So we are always conscious of preservation and restoration in Venice as we are also conscious that the city still looks marvellous, floating almost and serene. Many of the buildings look worn – as they might, they’ve been there a long time – since the original slave trade made the city so rich. But many are copies of what was and many more are heavily restored. The Campanile in St Mark’s Square is one of Venice’s landmarks – built on a Roman and then C9th foundation - it has looked, as it looks now, since 1514 – except for a short interlude in 1902 when it collapsed and was carefully rebuilt over ten years. Yes, it is a copy, nearly identical, but a copy. It stands for Venice and it is in every visitor’s memory and every photograph’s background. It is authentically Venetian and its originality is not a question – it doesn’t need to be.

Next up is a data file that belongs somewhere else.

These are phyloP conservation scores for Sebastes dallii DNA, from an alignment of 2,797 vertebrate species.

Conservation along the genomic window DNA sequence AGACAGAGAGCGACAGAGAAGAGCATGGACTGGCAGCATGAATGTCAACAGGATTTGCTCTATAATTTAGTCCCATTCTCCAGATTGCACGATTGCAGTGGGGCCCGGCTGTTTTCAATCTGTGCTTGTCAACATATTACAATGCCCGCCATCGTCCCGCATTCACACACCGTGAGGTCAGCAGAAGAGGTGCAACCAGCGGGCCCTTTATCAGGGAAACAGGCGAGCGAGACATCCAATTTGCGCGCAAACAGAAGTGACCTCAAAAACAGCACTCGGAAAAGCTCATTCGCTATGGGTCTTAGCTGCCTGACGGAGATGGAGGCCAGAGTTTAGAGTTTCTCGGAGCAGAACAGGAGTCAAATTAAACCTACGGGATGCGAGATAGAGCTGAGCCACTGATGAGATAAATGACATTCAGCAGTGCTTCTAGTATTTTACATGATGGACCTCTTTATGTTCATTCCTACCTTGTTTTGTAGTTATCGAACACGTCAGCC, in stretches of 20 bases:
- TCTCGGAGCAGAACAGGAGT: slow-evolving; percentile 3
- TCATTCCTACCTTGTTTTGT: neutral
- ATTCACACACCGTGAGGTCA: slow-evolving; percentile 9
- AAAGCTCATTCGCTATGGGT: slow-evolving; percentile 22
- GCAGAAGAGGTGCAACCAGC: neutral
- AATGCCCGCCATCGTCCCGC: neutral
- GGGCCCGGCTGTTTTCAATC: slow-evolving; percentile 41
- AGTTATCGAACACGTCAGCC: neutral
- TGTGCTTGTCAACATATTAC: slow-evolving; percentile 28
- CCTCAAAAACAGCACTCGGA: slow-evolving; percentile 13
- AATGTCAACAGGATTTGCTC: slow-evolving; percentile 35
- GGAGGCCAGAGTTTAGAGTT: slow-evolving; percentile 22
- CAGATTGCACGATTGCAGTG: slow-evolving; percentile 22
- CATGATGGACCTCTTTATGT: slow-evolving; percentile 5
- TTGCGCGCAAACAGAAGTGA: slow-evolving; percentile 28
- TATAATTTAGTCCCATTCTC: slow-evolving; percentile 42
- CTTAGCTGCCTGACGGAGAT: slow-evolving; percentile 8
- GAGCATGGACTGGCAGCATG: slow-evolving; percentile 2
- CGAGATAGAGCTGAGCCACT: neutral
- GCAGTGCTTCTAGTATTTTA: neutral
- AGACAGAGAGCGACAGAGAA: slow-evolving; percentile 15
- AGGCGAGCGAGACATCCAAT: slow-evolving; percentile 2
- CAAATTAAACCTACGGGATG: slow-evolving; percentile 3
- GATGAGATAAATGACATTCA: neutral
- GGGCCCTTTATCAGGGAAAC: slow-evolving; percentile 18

Across St Mark’s canal is the island upon which the Monastery of San Giorgio Maggiore stands – the glorious home of the Fondazione Giorgio Cini. Followers of the Factum story may know of the painting that hangs on the end wall of the refectory – where the building itself was designed by Palladio as its home. It is, of course, the Wedding at Cana by Paolo Veronese. Thought by many to be the greatest painting in the world – certainly that was true until colour reproduction, copies, became cheap and reliable – which is when the Mona Lisa became so well known that it became the greatest, a bye word for ‘art’. We have spoken before (see Viewed from Afar 31-05-2015 in Opinion) of the crush to view that small, hermetically sealed, painted image – but the people in the warm, humidity controlled, dimly lit crush in the Louvre hardly notice the great painting looming behind them. It was painted by Veronese and, though heavily restored, it is the painting that hung in Palladio’s refectory until 1797 when Napoleon decided it should be in the Louvre.